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Pat Bond (February 27, 1925 - December 24, 1990) was an American actress who starred on stage and on television, as well as in motion pictures. She was openly lesbian and in many cases she was the first gay woman people saw on stage. Her career spanned some forty years.


Born Patricia Childers, Pat spent her childhood in Chicago. She and her family moved to Davenport, Iowa when she was a teenager. While there she attended a Catholic women's college. She later equated this experience to "a finishing school where they finished me."

Pat joined the Women's Army Corps in 1945.[1] Having accepted her homosexuality by this point, she was interested in meeting other lesbians. She acted as a nurse for soldiers returning from the South Pacific and also served in occupied Japan. In 1947, the army was purging lesbians from its ranks but Pat escaped a dishonorable discharge during the so called witch hunt by having married a gay serviceman, Paul Bond, in San Francisco. She later recounted that many of her female comrades endured massive harassment. Some even committed suicide or suffered mental breakdowns.[citation needed]

Following her discharge from the army, Pat moved to San Francisco and became involved in the gay culture there. She earned a BA and MA in Theater from San Francisco State College. She also began acting on stage and performed in many plays, but did not become nationally known until footage from an interview with her appeared in a landmark documentary about gay people, titled Word is Out, released in 1978.[1] Her performance in this film, in which she spoke comically and nostalgically about her experiences in the Army, stole the show, and launched her career as an actress and storyteller.[2] By the late 1970s and 80's, she was performing four one woman shows in theaters around the country.

Gerty Gerty Gerty Stein Is Back Back Back was perhaps her most popular performance.[1] She played the legendary Gertrude Stein and recounted humorous stories of Gertrude's life in Paris with her companion, Alice B. Toklas. The show was a huge success and was televised repeatedly on PBS stations across the country. Her other well known stage shows were Conversations With Pat Bond, centering mainly on reminiscences of her youth, Murder In The WAC, focusing on the Army's lesbian purge in the late forties, and Lorena Hickock and Eleanor Roosevelt: A Love Story.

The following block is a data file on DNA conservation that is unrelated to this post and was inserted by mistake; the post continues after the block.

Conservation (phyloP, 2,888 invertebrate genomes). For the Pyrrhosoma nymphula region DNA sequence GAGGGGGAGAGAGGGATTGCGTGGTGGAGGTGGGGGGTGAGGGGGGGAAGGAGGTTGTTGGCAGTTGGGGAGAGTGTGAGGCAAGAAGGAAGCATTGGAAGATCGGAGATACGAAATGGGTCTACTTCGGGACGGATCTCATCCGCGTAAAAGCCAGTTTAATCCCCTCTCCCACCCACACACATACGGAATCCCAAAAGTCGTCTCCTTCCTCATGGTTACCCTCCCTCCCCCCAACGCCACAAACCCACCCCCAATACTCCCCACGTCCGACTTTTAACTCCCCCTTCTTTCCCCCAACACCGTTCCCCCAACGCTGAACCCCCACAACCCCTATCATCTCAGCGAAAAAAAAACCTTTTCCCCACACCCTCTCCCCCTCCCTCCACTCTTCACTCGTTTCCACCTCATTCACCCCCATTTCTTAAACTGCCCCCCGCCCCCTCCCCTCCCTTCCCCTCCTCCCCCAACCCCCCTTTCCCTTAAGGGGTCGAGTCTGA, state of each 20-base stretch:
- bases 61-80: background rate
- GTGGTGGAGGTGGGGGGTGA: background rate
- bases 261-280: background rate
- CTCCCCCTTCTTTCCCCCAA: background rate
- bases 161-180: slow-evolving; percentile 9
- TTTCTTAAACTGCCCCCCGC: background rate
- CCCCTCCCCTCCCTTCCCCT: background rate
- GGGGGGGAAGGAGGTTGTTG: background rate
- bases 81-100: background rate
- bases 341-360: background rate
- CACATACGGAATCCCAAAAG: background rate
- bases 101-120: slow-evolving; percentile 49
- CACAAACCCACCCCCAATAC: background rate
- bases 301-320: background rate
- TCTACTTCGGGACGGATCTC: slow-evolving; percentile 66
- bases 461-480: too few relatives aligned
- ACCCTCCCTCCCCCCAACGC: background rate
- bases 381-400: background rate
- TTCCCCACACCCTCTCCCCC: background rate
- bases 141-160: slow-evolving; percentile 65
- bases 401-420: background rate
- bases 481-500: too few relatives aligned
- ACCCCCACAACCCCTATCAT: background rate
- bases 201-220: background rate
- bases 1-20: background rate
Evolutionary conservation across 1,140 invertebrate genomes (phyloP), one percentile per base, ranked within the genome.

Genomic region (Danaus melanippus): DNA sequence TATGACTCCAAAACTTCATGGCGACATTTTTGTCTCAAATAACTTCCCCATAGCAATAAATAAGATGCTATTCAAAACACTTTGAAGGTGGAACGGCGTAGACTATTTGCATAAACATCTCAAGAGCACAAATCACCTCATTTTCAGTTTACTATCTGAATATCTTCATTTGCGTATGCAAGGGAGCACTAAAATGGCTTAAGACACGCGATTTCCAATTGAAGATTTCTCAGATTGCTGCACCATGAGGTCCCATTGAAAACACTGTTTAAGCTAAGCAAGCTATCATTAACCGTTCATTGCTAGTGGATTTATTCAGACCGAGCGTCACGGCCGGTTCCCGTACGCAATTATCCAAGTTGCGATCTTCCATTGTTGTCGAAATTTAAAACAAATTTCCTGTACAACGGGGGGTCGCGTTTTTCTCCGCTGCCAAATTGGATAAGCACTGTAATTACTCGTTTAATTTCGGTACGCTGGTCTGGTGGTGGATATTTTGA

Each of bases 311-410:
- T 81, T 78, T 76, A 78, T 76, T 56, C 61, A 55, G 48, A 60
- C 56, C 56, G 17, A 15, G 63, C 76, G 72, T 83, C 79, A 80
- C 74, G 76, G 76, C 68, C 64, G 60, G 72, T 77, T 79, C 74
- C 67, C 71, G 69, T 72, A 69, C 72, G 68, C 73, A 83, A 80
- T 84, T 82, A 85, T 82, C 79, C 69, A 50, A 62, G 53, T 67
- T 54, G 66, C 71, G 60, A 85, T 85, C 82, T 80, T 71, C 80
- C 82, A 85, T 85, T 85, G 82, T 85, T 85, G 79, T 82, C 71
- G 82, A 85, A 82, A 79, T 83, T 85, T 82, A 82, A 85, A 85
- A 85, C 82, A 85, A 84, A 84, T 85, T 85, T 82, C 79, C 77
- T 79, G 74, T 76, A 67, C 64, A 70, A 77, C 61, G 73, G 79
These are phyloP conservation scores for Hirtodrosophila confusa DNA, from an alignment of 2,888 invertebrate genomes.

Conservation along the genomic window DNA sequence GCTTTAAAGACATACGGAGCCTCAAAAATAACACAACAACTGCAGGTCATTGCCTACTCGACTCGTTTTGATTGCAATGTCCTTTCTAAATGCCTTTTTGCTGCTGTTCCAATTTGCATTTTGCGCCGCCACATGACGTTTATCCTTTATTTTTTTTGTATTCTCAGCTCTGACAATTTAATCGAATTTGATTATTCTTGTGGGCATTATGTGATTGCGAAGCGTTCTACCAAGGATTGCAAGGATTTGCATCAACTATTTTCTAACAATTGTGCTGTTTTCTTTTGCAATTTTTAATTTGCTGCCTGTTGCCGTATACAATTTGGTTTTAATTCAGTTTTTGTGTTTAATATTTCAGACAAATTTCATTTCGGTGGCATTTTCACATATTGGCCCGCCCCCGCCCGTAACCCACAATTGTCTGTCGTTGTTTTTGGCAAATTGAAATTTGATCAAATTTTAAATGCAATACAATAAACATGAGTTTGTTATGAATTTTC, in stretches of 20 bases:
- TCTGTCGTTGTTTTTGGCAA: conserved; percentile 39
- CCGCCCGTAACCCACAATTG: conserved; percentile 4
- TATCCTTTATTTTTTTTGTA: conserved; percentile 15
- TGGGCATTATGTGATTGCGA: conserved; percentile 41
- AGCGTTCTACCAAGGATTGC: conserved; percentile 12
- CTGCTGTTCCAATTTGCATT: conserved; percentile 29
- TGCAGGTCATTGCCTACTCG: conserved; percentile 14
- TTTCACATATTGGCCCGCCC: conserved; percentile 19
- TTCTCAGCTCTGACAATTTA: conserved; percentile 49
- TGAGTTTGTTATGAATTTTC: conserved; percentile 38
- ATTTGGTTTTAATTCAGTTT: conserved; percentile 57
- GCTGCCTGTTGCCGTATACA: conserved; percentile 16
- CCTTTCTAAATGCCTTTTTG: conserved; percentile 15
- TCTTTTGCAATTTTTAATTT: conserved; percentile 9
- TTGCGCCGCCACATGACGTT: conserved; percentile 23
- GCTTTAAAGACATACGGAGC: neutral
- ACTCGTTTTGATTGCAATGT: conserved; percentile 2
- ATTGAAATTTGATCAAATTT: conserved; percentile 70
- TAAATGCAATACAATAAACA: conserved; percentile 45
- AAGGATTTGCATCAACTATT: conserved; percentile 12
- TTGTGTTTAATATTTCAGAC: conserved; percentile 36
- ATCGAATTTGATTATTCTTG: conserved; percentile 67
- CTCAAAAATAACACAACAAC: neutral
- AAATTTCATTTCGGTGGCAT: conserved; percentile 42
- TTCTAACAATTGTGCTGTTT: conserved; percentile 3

Pat's career continued to flourish throughout the 1980s. Her one woman shows were often sold out events and she became famous for her incredible comic timing. Film roles in Anti-Clock and The House Of God garnered her several good reviews, increasing her visibility and popularity even further. She was on the board of directors of Theater Rhinoceros in San Francisco and directed a number of plays there. She even made a hilarious guest appearance on the hit CBS sitcom Designing Women, playing one of Julia Sugarbaker's favorite school teachers who comes for a visit, and quickly wears out her welcome.[citation needed]

In 1990, Pat was honored by the San Francisco Board of Supervisors in recognition of her army tenure at the end of World War 2. She died of emphysema on Christmas Eve, 1990, in Marin County, California. She was 65 years old. Friends surrounded her bed while she was dying and sang Christmas carols.[2] Her personal papers and photo albums were donated to the Gay and Lesbian Historical Society. She is best remembered for her successful one woman shows and for her uncompromising determination to live her life on her own terms.

In 1992, The Pat Bond Memorial Old Dyke Award was founded in her honor. The award goes to recognize Bay Area lesbians over 60 who have made outstanding contributions to the world.[1]

Pat played Nurse Ratched in the Northern California premier production of One Flew Over the Cuckoo's Nest, staged at the Mill Valley Center for Performing Arts, 1969; produced by Sali Lieberman, directed by Robin C. Jackson.[citation needed]




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